I took a hot air balloon ride in Sedona, Arizona several years ago. It was a mind-blowing experience because of the beauty of the region, the unique vantage point from the air and the feeling of taking part in a fresh, new adventure. I’ve been wanting to do the same again but in the Loire Valley above all the most impressive châteaux de la Loire. I found a company that offers this!
There are so many gorgeous places in France, it’s hard for us to see all of them – especially if we keep returning to one place. We can’t help it. We find ourselves going back often to Annecy and its surrounding areas. We sat by the lake and I turned on my camera to capture the moment.
We’ve passed by a little village called Nolay dozens of times without stopping on our way from our house to Beaune. The place seemed unremarkable on the surface but we finally decided to visit it one day to check out the antiques stores on the main road.
As usual and luckily, we wandered around while we were there.
It turns out that Nolay is awesome.
Most people who’ve been here would cite the beautiful, arcaded central market place, which dates back to the 14th century.
The roof is made of limestone (weighing 800 kg/1800 lbs per square meter) and the frame holds everything together with chestnut wood beams.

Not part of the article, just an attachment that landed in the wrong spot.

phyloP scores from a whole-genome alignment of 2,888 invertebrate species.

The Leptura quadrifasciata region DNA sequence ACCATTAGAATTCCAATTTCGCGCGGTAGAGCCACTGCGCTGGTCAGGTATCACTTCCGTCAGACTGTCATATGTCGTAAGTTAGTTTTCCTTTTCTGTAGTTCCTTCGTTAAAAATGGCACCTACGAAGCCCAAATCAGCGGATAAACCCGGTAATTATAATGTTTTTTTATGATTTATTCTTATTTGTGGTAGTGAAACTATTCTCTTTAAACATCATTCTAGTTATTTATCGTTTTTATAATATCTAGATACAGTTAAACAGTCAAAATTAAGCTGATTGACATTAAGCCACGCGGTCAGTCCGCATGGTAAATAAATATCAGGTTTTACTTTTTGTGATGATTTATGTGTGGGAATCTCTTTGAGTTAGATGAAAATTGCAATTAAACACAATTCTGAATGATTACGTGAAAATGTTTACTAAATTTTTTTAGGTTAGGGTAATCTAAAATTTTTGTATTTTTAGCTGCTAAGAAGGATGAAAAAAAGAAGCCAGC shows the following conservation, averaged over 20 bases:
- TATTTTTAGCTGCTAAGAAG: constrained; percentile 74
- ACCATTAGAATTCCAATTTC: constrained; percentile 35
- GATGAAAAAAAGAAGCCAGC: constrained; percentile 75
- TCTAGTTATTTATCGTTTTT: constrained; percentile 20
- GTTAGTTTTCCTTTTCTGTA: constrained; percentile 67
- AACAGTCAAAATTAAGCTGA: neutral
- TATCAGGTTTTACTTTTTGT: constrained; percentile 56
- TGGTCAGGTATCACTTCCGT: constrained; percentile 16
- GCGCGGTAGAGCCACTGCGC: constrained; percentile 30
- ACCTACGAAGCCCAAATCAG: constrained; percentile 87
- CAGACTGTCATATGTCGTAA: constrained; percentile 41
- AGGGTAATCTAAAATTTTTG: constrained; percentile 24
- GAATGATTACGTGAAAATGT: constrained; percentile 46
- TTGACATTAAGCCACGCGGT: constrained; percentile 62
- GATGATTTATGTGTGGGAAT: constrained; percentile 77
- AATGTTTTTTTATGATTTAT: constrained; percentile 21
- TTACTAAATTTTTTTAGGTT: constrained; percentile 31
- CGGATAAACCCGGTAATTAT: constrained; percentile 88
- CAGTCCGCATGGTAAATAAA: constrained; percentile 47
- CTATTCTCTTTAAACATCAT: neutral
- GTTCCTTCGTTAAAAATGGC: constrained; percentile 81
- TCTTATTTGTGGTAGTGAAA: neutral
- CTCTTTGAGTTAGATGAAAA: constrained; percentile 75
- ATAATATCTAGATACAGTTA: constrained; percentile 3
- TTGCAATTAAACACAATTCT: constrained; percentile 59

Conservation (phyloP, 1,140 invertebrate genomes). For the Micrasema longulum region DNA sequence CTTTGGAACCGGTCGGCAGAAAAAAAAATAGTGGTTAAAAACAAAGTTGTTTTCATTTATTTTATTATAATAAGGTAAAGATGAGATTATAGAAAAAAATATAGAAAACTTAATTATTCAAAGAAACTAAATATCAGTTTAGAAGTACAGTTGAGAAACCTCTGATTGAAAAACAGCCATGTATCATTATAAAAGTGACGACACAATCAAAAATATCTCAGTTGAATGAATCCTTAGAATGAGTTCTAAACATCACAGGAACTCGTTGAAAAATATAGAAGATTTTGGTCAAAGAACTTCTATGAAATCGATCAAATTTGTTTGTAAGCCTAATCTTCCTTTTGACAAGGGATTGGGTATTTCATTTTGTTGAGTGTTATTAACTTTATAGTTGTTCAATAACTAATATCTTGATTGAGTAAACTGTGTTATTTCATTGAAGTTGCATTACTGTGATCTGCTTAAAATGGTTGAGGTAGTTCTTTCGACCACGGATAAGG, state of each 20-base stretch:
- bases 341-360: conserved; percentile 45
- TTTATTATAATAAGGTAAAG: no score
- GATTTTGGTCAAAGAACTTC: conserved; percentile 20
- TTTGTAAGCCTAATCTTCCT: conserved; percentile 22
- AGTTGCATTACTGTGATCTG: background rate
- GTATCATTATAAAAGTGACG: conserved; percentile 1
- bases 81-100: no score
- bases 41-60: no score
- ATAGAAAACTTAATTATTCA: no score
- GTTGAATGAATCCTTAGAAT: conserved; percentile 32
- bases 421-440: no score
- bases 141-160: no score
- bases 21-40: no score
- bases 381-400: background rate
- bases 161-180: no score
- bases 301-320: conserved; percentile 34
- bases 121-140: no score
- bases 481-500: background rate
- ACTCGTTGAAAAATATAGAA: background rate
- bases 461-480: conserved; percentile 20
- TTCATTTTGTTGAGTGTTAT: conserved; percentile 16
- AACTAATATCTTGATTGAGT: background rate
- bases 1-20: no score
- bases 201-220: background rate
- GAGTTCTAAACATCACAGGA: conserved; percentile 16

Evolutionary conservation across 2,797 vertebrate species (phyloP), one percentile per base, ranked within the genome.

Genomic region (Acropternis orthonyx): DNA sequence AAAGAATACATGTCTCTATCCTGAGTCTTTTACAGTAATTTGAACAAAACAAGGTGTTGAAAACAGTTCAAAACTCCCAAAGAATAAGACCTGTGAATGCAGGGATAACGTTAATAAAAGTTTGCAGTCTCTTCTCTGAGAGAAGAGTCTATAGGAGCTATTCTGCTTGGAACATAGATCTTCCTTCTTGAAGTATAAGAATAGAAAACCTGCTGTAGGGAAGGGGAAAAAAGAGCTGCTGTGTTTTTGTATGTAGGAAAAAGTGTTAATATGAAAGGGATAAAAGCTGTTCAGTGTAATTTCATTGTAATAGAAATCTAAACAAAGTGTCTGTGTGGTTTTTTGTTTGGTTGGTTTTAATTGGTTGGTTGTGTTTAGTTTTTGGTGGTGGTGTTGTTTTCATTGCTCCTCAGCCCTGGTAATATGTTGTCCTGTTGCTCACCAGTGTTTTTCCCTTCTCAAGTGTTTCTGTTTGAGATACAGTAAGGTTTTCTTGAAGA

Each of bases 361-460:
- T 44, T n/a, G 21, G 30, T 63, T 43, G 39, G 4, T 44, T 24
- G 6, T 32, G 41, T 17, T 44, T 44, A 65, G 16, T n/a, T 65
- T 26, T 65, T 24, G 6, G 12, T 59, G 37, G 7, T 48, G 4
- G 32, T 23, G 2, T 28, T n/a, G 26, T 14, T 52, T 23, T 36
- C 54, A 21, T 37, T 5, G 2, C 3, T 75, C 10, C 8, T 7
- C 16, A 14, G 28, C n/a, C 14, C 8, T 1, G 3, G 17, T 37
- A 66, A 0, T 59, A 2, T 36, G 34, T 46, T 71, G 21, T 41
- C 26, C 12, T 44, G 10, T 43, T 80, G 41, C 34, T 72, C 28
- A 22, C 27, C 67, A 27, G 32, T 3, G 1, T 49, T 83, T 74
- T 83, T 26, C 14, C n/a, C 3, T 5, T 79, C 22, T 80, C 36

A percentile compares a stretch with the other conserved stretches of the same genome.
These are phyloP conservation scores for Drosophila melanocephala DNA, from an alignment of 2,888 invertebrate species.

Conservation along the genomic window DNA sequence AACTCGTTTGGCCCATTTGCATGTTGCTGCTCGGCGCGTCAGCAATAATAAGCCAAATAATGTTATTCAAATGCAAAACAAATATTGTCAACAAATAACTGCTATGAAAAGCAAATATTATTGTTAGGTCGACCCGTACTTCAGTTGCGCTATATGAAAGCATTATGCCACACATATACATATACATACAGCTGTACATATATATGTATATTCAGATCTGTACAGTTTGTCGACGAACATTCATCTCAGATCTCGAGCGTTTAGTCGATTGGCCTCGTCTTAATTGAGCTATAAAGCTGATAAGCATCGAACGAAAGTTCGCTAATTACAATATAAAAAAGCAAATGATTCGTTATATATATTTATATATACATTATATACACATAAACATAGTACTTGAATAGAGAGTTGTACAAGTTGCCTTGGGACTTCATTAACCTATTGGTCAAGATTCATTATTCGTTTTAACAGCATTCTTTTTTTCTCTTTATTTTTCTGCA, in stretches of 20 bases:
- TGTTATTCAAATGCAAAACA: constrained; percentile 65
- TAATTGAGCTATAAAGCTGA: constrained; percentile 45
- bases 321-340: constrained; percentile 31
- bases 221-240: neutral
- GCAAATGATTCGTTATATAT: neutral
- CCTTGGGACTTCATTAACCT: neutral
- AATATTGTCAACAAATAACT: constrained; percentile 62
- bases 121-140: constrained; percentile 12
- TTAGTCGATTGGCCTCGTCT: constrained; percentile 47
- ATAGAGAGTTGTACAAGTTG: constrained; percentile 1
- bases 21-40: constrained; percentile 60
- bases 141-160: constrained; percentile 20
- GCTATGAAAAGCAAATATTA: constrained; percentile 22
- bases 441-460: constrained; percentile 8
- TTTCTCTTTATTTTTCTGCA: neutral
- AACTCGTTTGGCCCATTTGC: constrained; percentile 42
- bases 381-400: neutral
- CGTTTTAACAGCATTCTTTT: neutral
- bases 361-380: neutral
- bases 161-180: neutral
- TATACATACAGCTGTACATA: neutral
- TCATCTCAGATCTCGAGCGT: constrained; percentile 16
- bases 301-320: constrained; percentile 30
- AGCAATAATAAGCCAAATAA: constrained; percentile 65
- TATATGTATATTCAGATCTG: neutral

But to me, the salon de thé right next to the central market place, La Thé dans la Vigne, is Nolay’s real gem.
With delicious home made desserts, light fare meals, fine wines,
an adorable, sweet and hospitable owner (Sylvie Blanchard),
eclectic quirky French decor,
antique books and newspapers in French and English. antique dishware and silverware and housed in a a building that dates back to 1810, you will only feel comfortable and happy in such a warm, cozy place.
Everything we ordered was tasty and since we couldn’t decide which dessert to have, our kind hostess prepared a plate with everything on it, including a bowl of her whisky infused fruit – the latter being delicious but crazy potent!
Le Thé dans la Vigne
8, place des Halles 21340 Nolay France
Télephone :+33 (0)3 80 26 87 31
Open 10:30am to 9:30pm during warm months Tuesday to Sunday. Closed November 30 to April 1. Reservations recommended.
Be sure to visit Saint Remy de Provence on Wednesdays. That’s when they have a huge outdoor market until about 1pm. The streets are lined with vendors selling food, arts and crafts, linens, jewelry, leather goods, candy, junk, etc., and there are lots of street musicians. I loved this excellent duo, although I couldn’t understand what the guy was singing.
It’s places like Château de Castelnaud (and the village Castelnaud-la-Chapelle) that make the Perigord one of my favorite regions to travel to in France. Alhough privately owned, it’s open to the public, and I highly recommend visiting the château and nearby countryside especially for the spectacular views from the castle/fortress of the surrounding area and the Dordogne River. From atop the fortress, you can see the châteaux of Beynac and Marqueyssac and the medieval village of La Roque-Gageac. NOTE: Like most smaller French villages I feature on this blog, you’ll need a car to get here and explore the vast Black Perigord.